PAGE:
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Proceedings Paper

Thermal control subsystem requirements and challenges for a responsive satellite bus
Author(s): Andrew D. Williams; M. Eric Lyall; Derek W. Hengeveld; Quinn E. Young
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Paper Abstract

The traditional approach to satellite design is a customized and highly optimized satellite bus. The primary design driver is to minimize mass but often at the expense of schedule and non-recurring engineering costs. The result after years of development is a high performance system with minimal flexibility. Consequently, there is a need for responsive, small satellites that are able to accommodate different missions, changing threats, and emerging technologies for which the traditional development approach is unable to satisfy. Instead, systems must be modular and/or robust. One of the subsystems that will be challenging for the development of modular and/or robust architectures is the thermal control subsystem (TCS). To design a traditional TCS, virtually every aspect of the mission, the satellite, and the components must be known before an intense design program can be completed. However, the mission, payload, components, and requirements are largely unknown before mission initiation. To provide a baseline for the TCS design and to help bound the problem for the development of robust thermal systems, the range of external and internal heat loads for small satellites were evaluated. From this analysis, the realistic worst design cases were identified along with other requirements for robust thermal control systems. Finally, the paper will discuss the merits of various thermal architectures and the challenges associated with achieving the requirements for robust thermal control for responsive satellite buses.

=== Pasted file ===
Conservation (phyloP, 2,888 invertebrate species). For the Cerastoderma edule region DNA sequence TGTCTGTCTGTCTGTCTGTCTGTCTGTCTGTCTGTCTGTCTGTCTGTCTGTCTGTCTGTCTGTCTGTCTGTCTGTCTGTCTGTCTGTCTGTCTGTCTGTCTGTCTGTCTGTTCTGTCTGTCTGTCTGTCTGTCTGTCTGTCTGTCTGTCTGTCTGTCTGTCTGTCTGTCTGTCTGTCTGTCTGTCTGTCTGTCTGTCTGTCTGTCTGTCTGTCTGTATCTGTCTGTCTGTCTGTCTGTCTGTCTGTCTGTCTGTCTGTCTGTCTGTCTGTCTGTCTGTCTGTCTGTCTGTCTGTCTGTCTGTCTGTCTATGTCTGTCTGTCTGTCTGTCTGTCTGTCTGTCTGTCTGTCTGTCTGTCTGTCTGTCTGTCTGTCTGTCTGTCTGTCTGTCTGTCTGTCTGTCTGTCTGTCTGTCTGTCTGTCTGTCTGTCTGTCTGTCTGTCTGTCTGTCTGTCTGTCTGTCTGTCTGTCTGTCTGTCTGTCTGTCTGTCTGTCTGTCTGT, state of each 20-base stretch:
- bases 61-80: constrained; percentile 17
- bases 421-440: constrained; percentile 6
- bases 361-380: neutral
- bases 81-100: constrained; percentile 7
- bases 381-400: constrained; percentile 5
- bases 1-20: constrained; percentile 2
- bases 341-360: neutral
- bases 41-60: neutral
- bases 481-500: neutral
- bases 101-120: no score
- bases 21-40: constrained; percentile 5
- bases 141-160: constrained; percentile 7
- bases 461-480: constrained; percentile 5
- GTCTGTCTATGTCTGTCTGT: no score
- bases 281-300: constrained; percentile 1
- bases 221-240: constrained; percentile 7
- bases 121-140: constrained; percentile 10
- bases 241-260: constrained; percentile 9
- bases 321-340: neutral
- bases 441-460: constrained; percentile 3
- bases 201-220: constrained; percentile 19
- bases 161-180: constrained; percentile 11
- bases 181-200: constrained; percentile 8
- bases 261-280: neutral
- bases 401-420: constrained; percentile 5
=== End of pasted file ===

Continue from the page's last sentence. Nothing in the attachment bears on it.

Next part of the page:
Paper Details

Date Published: 6 May 2009
PDF: 10 pages
Proc. SPIE 7330, Sensors and Systems for Space Applications III, 73300E (6 May 2009); doi: 10.1117/12.818826
Show Author Affiliations
Andrew D. Williams, Air Force Research Lab. (United States)
M. Eric Lyall, Air Force Research Lab. (United States)
Derek W. Hengeveld, Purdue Univ. (United States)
Quinn E. Young, Utah State Univ. Research Foundation (United States)


Published in SPIE Proceedings Vol. 7330:
Sensors and Systems for Space Applications III
Joseph L. Cox; Pejmun Motaghedi, Editor(s)

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